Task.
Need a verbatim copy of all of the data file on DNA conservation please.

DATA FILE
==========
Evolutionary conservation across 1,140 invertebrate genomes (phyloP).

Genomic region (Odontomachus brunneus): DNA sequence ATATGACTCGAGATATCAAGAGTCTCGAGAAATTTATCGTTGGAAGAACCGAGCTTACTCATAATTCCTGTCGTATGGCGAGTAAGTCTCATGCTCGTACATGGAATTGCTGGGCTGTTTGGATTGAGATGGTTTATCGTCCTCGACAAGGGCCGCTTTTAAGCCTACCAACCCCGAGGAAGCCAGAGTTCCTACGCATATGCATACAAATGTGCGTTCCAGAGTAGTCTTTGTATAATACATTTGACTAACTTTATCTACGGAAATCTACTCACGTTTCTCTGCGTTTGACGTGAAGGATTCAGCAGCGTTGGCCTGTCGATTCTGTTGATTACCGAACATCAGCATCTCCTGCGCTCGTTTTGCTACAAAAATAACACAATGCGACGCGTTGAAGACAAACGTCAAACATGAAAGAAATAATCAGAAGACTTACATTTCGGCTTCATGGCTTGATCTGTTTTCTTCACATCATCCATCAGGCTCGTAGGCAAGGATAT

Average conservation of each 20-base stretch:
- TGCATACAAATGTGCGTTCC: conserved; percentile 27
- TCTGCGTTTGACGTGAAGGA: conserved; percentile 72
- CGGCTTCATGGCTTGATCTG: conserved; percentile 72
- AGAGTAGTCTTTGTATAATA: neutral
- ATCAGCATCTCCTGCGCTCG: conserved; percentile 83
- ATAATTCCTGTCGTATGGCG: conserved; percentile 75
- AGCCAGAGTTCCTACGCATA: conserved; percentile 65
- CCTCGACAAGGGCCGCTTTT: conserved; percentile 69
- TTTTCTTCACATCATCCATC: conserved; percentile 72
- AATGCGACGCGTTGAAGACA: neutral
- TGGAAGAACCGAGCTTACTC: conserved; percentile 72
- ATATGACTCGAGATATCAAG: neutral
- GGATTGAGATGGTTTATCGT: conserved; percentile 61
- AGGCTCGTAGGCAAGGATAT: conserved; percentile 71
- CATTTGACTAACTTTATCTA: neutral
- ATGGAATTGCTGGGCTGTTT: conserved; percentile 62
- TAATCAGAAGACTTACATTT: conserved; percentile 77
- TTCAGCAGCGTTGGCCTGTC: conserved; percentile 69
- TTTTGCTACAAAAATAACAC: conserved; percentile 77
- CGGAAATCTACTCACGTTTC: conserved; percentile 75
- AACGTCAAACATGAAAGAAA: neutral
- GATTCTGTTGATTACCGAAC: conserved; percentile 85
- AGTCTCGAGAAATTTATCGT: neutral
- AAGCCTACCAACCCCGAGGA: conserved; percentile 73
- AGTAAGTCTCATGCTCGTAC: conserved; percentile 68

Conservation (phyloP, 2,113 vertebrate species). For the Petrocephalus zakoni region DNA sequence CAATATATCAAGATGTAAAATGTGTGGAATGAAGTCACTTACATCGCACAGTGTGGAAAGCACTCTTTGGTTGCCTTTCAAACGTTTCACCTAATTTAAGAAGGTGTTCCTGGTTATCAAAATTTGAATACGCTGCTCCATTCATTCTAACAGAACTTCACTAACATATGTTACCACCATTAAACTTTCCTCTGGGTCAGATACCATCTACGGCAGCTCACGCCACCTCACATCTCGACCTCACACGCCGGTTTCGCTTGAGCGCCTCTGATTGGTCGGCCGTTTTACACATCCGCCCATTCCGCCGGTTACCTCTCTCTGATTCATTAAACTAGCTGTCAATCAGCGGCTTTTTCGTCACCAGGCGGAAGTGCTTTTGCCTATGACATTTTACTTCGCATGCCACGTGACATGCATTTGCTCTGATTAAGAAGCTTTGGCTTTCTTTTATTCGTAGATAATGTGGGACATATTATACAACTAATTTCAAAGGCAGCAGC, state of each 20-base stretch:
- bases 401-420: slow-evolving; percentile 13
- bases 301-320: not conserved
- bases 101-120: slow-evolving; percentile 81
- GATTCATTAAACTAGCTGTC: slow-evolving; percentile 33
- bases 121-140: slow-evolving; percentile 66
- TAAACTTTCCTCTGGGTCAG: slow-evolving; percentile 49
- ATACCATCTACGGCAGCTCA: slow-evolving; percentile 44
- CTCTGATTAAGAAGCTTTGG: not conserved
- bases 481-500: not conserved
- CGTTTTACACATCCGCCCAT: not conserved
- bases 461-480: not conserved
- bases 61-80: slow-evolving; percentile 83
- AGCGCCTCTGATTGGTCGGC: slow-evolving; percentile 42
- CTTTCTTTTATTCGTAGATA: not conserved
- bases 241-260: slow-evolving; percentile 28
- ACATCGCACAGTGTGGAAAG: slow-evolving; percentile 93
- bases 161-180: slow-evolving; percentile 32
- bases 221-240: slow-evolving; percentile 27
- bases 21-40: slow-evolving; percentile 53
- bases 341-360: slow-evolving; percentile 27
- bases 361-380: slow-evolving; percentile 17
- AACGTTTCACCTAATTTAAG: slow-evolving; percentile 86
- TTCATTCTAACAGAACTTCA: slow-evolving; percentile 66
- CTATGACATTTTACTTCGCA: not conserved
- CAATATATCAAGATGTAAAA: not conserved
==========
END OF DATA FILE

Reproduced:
Evolutionary conservation across 1,140 invertebrate genomes (phyloP).

Genomic region (Odontomachus brunneus): DNA sequence ATATGACTCGAGATATCAAGAGTCTCGAGAAATTTATCGTTGGAAGAACCGAGCTTACTCATAATTCCTGTCGTATGGCGAGTAAGTCTCATGCTCGTACATGGAATTGCTGGGCTGTTTGGATTGAGATGGTTTATCGTCCTCGACAAGGGCCGCTTTTAAGCCTACCAACCCCGAGGAAGCCAGAGTTCCTACGCATATGCATACAAATGTGCGTTCCAGAGTAGTCTTTGTATAATACATTTGACTAACTTTATCTACGGAAATCTACTCACGTTTCTCTGCGTTTGACGTGAAGGATTCAGCAGCGTTGGCCTGTCGATTCTGTTGATTACCGAACATCAGCATCTCCTGCGCTCGTTTTGCTACAAAAATAACACAATGCGACGCGTTGAAGACAAACGTCAAACATGAAAGAAATAATCAGAAGACTTACATTTCGGCTTCATGGCTTGATCTGTTTTCTTCACATCATCCATCAGGCTCGTAGGCAAGGATAT

Average conservation of each 20-base stretch:
- TGCATACAAATGTGCGTTCC: conserved; percentile 27
- TCTGCGTTTGACGTGAAGGA: conserved; percentile 72
- CGGCTTCATGGCTTGATCTG: conserved; percentile 72
- AGAGTAGTCTTTGTATAATA: neutral
- ATCAGCATCTCCTGCGCTCG: conserved; percentile 83
- ATAATTCCTGTCGTATGGCG: conserved; percentile 75
- AGCCAGAGTTCCTACGCATA: conserved; percentile 65
- CCTCGACAAGGGCCGCTTTT: conserved; percentile 69
- TTTTCTTCACATCATCCATC: conserved; percentile 72
- AATGCGACGCGTTGAAGACA: neutral
- TGGAAGAACCGAGCTTACTC: conserved; percentile 72
- ATATGACTCGAGATATCAAG: neutral
- GGATTGAGATGGTTTATCGT: conserved; percentile 61
- AGGCTCGTAGGCAAGGATAT: conserved; percentile 71
- CATTTGACTAACTTTATCTA: neutral
- ATGGAATTGCTGGGCTGTTT: conserved; percentile 62
- TAATCAGAAGACTTACATTT: conserved; percentile 77
- TTCAGCAGCGTTGGCCTGTC: conserved; percentile 69
- TTTTGCTACAAAAATAACAC: conserved; percentile 77
- CGGAAATCTACTCACGTTTC: conserved; percentile 75
- AACGTCAAACATGAAAGAAA: neutral
- GATTCTGTTGATTACCGAAC: conserved; percentile 85
- AGTCTCGAGAAATTTATCGT: neutral
- AAGCCTACCAACCCCGAGGA: conserved; percentile 73
- AGTAAGTCTCATGCTCGTAC: conserved; percentile 68

Conservation (phyloP, 2,113 vertebrate species). For the Petrocephalus zakoni region DNA sequence CAATATATCAAGATGTAAAATGTGTGGAATGAAGTCACTTACATCGCACAGTGTGGAAAGCACTCTTTGGTTGCCTTTCAAACGTTTCACCTAATTTAAGAAGGTGTTCCTGGTTATCAAAATTTGAATACGCTGCTCCATTCATTCTAACAGAACTTCACTAACATATGTTACCACCATTAAACTTTCCTCTGGGTCAGATACCATCTACGGCAGCTCACGCCACCTCACATCTCGACCTCACACGCCGGTTTCGCTTGAGCGCCTCTGATTGGTCGGCCGTTTTACACATCCGCCCATTCCGCCGGTTACCTCTCTCTGATTCATTAAACTAGCTGTCAATCAGCGGCTTTTTCGTCACCAGGCGGAAGTGCTTTTGCCTATGACATTTTACTTCGCATGCCACGTGACATGCATTTGCTCTGATTAAGAAGCTTTGGCTTTCTTTTATTCGTAGATAATGTGGGACATATTATACAACTAATTTCAAAGGCAGCAGC, state of each 20-base stretch:
- bases 401-420: slow-evolving; percentile 13
- bases 301-320: not conserved
- bases 101-120: slow-evolving; percentile 81
- GATTCATTAAACTAGCTGTC: slow-evolving; percentile 33
- bases 121-140: slow-evolving; percentile 66
- TAAACTTTCCTCTGGGTCAG: slow-evolving; percentile 49
- ATACCATCTACGGCAGCTCA: slow-evolving; percentile 44
- CTCTGATTAAGAAGCTTTGG: not conserved
- bases 481-500: not conserved
- CGTTTTACACATCCGCCCAT: not conserved
- bases 461-480: not conserved
- bases 61-80: slow-evolving; percentile 83
- AGCGCCTCTGATTGGTCGGC: slow-evolving; percentile 42
- CTTTCTTTTATTCGTAGATA: not conserved
- bases 241-260: slow-evolving; percentile 28
- ACATCGCACAGTGTGGAAAG: slow-evolving; percentile 93
- bases 161-180: slow-evolving; percentile 32
- bases 221-240: slow-evolving; percentile 27
- bases 21-40: slow-evolving; percentile 53
- bases 341-360: slow-evolving; percentile 27
- bases 361-380: slow-evolving; percentile 17
- AACGTTTCACCTAATTTAAG: slow-evolving; percentile 86
- TTCATTCTAACAGAACTTCA: slow-evolving; percentile 66
- CTATGACATTTTACTTCGCA: not conserved
- CAATATATCAAGATGTAAAA: not conserved